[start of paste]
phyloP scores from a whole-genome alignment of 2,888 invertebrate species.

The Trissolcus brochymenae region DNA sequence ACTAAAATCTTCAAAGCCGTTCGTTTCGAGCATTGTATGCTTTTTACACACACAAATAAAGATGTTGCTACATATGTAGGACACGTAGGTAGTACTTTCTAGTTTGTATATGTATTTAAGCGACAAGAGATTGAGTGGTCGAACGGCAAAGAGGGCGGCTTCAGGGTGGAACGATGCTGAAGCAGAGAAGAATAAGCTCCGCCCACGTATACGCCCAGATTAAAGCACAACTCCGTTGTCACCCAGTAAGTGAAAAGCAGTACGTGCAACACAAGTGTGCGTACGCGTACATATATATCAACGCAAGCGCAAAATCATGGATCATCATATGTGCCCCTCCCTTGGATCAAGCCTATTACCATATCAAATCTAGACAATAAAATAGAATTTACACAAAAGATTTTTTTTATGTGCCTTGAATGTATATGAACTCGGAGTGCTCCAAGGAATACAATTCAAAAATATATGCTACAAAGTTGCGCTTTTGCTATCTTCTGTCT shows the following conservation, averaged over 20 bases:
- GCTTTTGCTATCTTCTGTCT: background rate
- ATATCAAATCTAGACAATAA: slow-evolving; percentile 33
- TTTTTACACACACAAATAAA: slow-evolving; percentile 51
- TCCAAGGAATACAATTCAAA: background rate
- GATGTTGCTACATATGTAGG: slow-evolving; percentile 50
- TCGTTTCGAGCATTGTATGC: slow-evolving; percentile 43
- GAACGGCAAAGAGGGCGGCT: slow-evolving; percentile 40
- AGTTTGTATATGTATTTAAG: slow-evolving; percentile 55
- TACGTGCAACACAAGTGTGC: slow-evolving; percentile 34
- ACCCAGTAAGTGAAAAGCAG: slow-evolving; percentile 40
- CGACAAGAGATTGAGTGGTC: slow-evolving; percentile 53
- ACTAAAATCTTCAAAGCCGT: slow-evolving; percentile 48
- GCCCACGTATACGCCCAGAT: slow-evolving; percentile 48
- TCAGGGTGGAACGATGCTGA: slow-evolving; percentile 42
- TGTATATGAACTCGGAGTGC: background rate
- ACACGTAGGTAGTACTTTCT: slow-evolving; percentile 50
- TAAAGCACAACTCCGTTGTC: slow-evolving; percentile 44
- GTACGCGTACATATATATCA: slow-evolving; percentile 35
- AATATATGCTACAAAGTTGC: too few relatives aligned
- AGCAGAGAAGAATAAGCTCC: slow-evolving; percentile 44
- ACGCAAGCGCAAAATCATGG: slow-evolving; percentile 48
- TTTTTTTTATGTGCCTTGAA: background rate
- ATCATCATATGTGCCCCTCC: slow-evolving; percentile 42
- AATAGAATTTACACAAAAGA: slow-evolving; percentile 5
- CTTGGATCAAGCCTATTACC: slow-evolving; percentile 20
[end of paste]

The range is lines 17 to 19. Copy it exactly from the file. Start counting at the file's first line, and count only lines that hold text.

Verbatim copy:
- TGTATATGAACTCGGAGTGC: background rate
- ACACGTAGGTAGTACTTTCT: slow-evolving; percentile 50
- TAAAGCACAACTCCGTTGTC: slow-evolving; percentile 44